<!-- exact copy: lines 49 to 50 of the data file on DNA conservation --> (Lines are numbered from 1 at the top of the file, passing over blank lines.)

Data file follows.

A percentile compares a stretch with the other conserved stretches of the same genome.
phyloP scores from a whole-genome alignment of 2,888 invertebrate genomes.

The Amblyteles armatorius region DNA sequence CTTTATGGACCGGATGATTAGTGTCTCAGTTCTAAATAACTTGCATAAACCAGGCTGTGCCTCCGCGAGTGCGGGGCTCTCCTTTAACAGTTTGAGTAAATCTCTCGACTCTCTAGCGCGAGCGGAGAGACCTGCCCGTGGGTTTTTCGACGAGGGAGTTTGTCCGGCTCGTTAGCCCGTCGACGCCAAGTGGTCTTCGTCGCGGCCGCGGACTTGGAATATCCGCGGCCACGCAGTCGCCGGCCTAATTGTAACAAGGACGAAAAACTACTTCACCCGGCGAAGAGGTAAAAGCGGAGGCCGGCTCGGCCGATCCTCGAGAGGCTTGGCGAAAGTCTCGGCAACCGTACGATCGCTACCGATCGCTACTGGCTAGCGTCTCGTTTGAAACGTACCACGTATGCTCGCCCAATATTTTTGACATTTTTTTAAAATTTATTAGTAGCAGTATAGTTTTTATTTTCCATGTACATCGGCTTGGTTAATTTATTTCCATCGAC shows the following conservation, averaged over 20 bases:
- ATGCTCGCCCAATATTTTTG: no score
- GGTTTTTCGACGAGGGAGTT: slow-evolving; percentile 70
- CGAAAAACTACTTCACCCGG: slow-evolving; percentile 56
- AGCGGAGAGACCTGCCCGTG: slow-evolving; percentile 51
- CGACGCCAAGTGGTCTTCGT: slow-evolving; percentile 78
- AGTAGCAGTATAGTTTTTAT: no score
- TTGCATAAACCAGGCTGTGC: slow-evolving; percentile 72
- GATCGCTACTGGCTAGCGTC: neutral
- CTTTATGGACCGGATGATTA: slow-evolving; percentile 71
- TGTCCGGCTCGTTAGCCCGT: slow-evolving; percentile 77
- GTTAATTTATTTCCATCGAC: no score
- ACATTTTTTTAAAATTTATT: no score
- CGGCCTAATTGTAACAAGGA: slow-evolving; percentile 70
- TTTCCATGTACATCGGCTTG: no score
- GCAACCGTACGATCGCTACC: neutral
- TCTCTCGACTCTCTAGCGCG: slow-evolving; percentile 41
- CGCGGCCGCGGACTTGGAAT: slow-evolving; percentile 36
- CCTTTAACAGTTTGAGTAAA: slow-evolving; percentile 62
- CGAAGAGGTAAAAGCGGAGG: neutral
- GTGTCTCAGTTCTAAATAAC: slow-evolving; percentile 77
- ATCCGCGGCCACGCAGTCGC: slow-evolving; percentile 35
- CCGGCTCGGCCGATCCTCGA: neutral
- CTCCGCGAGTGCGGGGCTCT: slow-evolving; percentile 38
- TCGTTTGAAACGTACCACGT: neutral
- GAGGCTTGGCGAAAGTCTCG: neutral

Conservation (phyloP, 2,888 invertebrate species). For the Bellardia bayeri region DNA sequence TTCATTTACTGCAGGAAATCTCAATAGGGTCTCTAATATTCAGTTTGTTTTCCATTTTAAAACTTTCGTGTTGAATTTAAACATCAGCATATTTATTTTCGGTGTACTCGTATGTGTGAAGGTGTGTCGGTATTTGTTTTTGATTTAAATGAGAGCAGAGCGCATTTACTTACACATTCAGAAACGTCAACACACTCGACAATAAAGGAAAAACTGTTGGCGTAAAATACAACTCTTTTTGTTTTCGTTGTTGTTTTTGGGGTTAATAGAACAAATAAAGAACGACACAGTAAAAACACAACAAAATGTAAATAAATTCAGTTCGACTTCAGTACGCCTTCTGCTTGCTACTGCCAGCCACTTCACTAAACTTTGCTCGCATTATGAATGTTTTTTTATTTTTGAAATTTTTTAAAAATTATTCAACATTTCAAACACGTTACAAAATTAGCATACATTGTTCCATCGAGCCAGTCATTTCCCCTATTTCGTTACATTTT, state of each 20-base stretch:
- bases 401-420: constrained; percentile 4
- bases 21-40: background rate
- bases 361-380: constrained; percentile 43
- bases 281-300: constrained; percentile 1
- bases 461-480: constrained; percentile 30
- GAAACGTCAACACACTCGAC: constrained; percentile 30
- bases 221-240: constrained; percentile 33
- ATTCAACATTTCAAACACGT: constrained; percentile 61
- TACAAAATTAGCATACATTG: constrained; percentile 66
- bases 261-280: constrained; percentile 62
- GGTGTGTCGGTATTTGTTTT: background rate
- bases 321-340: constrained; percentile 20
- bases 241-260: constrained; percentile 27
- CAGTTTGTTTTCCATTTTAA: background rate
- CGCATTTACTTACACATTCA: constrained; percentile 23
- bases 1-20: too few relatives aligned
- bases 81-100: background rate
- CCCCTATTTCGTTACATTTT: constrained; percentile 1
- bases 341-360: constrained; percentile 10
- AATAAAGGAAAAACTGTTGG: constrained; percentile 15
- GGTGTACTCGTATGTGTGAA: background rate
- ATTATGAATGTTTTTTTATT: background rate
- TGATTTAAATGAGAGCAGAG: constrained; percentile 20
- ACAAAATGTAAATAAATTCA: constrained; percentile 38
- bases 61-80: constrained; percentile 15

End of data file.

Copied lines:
- AATAAAGGAAAAACTGTTGG: constrained; percentile 15
- GGTGTACTCGTATGTGTGAA: background rate